Cutting expenses is the way to spend less so you have money to save. But unless you are actually putting that money into a safe place to be held for some future use, you’re not really saving at all. You’re just spending less.
Even if you cannot save a great deal of money right now, that’s okay. It’s not the amount you save that matters as much as the fact that you make saving money a regular habit.
Grab all the discounts
Many mortgage lenders and student loan companies offer incentives for their customers who set up automatic payments for their monthly payments. It’s worth knowing you’ll never be late, and if you can get even 1/4-point reduction in the interest rate, over time that will really add up to be something significant. Automobile insurers give discounts to good drivers, non-smokers, good students, cars with particular safety-equipment and any number of other situations. But you have to ask. Make the call. Then save the difference.
Get fanatic about coupons, coupon codes and getting cash back when it’s available. But don’t stop there. Once you have that discount, be disciplined enough to actually save that $.50 or $5.00 or whatever it is. Stash that cash. Rakuten, formerly Ebates, is the best way I know to keep all those small cash-back amounts in a safe place. If you don’t have an account and are not adding even the smallest amounts to it every time you shop, you’re really missing out. Open a Rakuten (Ebates) account here, then remember to use it.
Set dollar limits
Okay, so this sounds curiously like “budgeting.” It is. Deciding ahead of time the amount you are willing to spend for anything is to impose important limitations on yourself. Maybe it’s time to let your inner parent out—that part of you that knows how to demand discipline and good behavior.
Banks and credit-card companies don’t seem to have much trouble socking us with unbelievable fees, so take a lesson from them and fee yourself.
Every payday, impose a self-tax equal to one-hour’s pay—the gross amount before taxes. Consider it the price for having a job and put that amount straight into your savings account. Give yourself ample warning that upon your next raise, that the fee will jump to two-hours’ pay.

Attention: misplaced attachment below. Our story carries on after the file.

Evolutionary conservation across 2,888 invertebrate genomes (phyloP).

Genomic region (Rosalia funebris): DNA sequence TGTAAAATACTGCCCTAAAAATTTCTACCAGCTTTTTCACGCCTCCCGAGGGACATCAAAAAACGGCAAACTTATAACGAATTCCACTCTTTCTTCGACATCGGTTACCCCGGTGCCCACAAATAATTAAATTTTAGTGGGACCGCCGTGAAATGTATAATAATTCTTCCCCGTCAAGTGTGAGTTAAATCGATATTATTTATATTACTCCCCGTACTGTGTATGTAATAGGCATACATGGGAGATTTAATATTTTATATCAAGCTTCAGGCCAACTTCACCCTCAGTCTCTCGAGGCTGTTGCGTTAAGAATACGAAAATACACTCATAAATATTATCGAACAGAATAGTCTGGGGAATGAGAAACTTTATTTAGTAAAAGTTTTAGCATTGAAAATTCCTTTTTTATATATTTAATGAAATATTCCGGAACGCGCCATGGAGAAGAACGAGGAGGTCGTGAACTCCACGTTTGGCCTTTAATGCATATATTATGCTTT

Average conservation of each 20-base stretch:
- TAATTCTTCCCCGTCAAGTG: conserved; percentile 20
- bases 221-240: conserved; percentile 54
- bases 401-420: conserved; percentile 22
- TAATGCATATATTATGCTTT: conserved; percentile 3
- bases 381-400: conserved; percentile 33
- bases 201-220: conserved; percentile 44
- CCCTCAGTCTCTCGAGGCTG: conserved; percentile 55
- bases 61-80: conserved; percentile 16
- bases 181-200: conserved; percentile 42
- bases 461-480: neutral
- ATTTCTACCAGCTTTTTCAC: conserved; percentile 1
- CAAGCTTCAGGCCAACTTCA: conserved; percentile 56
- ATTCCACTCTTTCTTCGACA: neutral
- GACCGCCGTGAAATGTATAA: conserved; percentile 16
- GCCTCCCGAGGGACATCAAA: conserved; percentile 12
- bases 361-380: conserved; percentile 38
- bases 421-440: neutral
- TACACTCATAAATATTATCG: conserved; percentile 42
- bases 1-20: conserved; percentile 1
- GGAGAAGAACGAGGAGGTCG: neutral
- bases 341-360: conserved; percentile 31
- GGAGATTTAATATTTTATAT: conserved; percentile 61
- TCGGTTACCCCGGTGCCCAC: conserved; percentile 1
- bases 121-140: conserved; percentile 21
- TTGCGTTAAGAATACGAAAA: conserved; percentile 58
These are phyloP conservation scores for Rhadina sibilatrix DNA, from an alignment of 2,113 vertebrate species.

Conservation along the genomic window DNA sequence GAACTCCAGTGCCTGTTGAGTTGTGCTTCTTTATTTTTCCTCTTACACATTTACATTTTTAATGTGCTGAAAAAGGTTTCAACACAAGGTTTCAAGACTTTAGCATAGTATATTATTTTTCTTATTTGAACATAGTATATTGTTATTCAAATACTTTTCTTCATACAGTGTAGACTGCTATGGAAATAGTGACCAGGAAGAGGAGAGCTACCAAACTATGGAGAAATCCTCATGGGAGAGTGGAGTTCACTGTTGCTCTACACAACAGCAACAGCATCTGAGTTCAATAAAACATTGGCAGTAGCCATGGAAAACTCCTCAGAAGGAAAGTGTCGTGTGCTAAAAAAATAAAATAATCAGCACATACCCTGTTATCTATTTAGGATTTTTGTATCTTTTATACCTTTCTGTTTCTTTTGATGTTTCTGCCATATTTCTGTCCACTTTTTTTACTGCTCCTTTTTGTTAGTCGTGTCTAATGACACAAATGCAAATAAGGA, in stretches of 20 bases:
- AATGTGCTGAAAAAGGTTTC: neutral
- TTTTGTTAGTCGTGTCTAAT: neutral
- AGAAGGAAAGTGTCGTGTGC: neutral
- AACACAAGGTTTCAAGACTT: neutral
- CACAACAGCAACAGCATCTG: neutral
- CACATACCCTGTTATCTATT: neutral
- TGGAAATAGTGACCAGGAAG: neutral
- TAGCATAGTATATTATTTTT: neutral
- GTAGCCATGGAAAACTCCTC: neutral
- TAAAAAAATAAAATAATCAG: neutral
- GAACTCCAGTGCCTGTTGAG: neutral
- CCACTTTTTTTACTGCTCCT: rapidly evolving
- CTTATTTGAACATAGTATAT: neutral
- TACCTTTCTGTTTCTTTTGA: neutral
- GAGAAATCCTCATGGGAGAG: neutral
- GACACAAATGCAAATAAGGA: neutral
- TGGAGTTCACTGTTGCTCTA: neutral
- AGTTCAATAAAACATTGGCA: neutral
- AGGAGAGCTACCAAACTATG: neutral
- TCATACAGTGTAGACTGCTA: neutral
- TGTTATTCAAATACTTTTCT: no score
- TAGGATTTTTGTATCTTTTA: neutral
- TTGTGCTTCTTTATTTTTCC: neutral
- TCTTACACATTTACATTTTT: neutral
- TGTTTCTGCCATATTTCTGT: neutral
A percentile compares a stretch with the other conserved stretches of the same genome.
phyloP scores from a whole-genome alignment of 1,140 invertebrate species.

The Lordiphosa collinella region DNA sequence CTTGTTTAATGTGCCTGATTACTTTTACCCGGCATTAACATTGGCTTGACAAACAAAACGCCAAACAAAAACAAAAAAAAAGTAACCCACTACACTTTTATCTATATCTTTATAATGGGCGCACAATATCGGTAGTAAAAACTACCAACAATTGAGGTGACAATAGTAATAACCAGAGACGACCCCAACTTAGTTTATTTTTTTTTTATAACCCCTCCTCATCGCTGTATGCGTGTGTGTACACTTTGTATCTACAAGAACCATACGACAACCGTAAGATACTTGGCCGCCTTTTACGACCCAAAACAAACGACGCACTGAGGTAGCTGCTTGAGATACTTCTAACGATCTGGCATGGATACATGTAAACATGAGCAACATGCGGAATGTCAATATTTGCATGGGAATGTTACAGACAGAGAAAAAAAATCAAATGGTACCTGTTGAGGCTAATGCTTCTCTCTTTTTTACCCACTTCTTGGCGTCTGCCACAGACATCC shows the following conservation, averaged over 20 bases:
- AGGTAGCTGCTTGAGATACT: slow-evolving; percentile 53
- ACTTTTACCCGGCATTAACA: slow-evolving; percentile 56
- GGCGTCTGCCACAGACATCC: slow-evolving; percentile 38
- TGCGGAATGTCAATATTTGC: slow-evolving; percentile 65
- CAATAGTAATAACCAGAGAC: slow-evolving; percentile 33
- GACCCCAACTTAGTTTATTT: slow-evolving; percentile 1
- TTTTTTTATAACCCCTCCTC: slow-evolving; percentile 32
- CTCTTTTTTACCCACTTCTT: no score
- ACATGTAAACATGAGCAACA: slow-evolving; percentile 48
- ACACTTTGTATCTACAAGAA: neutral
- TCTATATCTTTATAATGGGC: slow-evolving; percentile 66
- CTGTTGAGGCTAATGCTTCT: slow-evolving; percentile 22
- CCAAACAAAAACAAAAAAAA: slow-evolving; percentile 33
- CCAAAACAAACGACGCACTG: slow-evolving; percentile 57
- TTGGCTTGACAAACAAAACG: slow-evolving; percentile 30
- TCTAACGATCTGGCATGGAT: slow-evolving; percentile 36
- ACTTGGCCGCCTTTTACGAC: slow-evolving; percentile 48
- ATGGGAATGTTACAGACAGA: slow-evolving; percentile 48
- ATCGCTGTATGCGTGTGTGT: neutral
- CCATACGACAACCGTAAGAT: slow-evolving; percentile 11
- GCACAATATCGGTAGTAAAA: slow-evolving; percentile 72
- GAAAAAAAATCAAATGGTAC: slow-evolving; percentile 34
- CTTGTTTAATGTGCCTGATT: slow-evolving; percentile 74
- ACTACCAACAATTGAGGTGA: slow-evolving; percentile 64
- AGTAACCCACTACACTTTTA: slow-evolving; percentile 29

Every time you make a withdrawal from the ATM or you write a check, charge yourself a set fee of $1 by recording the actual amount plus a buck. Deposits? A $10 fee for each deposit sounds about right. When you’ve collected $50 or $100 in fees from yourself, settle up and transfer the whole amount straight to your savings account.
Oh, the stories I have from my readers who have started this kind of self-taxing plan to create and build their savings. Amazing.
Embrace cheaper substitutes
Have you given the store brands at the grocery store a chance? If not, you should. The pay-off will be significant, and you could be pleasantly surprised to discover just how many items are identical to the name brand—only the label and the price are different. Always look for and then consider the less costly option.
Play with your money
Make a decision that from now on you will never spend another dollar. That means all your $1 bills go into a stash. Or get really brave put away every $5 bill that comes into your possession. Save them. Wrap rubber bands around them. Stash ’em in a safe place.
Dreamwash every purchase
Whatever your goal—$1,000 in your savings account, a new house, an all-cash wedding, a trip to Spain—whatever it is, “dreamwash” your mind so that you think of every purchase you make in light of this goal.
If it’s something tangible (like a house) print out a picture that represents it and hang it in a prominent place in your home to remind you. Make a copy to keep in your handbag. Make it your computer or phone wallpaper.
Make a clever sleeve from duct tape or construction paper that slips over your credit card and requires you to see your dream each time you reach for the plastic. Adapt this clever idea.
It’s your attitude
No matter how much or how little you have to save right now, you can develop a saver’s attitude. The things we tell ourselves about money and the attitudes we choose have a powerful effect on our behaviors.
I’ve watched people with quite ordinary incomes do extraordinary things simply because they stopped feeling entitled and became habitual savers. That has made all the difference.
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